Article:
When they get back to Earth, though, the magic of time-dilation means 20,000 years have passed…and not only is Godzilla still alive, but the Earth’s biosphere has begun adapting to him. Electromagnetic fog clouds the air, the flora is turning into something closer to metal than chlorophyl…and within minutes, flying dragon-looking monsters attack the landing party. Will Haruo’s plan still succeed, even with their equipment wrecked, Godzilla bearing down on them, and the fact Haruo’s a known trouble-maker only Metphies seems to like? And will some horrific twist occur at the last minute, ruthlessly crushing everyone’s hopes and dreams?
Well, since this is a Gen Urobuchi script, that last one’s a pretty foregone conclusion. Monster Planet is a…decent enough introduction to his body of work…though I’m obliged to recommend Psycho-Pass. It’s like if Minority Report and Equilibrium had a baby. Better characters, too…though that might be a factor of the amount of time I’ve spent with them, and the fact that series is complete. At least Harou gets to display a human emotion from the start, even if its only anger. He’s proactive, even when he’s in the brig, and his world is fascinating enough that I was left wanting to see more of it. That’s supposed to be a good thing…right?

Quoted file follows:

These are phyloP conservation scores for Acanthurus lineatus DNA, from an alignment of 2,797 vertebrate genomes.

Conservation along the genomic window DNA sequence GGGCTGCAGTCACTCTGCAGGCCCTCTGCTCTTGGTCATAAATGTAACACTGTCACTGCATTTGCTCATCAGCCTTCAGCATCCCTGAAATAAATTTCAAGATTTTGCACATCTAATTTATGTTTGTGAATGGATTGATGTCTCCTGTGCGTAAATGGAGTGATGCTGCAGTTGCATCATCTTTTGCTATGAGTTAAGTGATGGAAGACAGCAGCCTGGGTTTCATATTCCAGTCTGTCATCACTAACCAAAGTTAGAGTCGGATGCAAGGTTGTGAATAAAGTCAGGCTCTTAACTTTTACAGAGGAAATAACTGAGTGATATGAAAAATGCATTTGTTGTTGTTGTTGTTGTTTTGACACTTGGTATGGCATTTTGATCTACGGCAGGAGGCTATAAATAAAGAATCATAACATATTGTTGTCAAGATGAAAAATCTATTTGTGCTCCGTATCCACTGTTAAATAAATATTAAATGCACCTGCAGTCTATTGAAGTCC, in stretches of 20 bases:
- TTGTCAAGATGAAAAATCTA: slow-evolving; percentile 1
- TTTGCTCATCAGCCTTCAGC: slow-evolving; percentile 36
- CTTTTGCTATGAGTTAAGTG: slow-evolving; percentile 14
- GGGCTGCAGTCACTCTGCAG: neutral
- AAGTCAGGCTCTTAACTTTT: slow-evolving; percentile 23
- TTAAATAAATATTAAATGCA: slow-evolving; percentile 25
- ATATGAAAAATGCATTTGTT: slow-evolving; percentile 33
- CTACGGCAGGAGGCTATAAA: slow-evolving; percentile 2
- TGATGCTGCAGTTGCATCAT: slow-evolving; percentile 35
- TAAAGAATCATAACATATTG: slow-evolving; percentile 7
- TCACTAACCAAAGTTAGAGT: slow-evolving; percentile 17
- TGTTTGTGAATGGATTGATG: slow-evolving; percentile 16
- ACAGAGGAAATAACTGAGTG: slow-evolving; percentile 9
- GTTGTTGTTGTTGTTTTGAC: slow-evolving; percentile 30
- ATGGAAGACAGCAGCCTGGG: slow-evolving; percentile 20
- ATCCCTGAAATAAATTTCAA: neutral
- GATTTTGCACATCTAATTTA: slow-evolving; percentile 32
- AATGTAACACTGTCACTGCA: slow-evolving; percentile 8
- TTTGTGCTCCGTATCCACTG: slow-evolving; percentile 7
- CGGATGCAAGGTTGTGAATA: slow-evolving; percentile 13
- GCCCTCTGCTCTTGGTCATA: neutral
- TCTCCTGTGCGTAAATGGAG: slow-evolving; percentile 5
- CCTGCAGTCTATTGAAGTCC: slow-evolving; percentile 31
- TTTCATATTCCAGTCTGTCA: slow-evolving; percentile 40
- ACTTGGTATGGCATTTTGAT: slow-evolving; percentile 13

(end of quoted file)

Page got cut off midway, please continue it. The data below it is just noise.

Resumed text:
Maybe it’s because I just watched Blade Runner, but I swear there are some serious Philip K. Dick influences creeping around the edges here. This is Godzilla as, if not Hard Sci-fi, than certainly Harder-Than-Usual. We get warp drives and mech suits and holograms and plenty of technobable. The Exifs even have their own religion…that may or may not be part of a plot to brainwash humanity. That’s brought up as a joke…but then again, Metphies mentions Mecha-Godzilla (say that three times fast) and that’s not a joke, it’s a sequel hook.
It’s too bad this setting necessitates devoting the whole first act to exposition, mostly getting us up to speed with this universe’s history and the Aratrum’s internal politics. A lot of time’s spent oogling the technology of this not-too-distant-oh-wait-actually-really-distant future, and I don’t know if that’s our director’s fault or the fault of our corporate overlords, who see anime as an Overpriced Toy Delivery System before they see it as anythign else. I’m not up on my Kōbun Shizuno. I only watched Knights because (a) it was on Netflix, and (b) (as you might’ve noticed) I’m a sucker for stories about giant robots…especially ones that end up fighting Godzilla. The asymetry of twenty-foot tall mechs and Godzilla’s three-hundred-feet-plus bulk is a carry-over from Sidonia, whose aliens could shape-shift into forms the size of cities…but we can skip all the usual stuff about how the themes of this film fit fits into a director’s body of work and just focus on them in a vacume…get it…?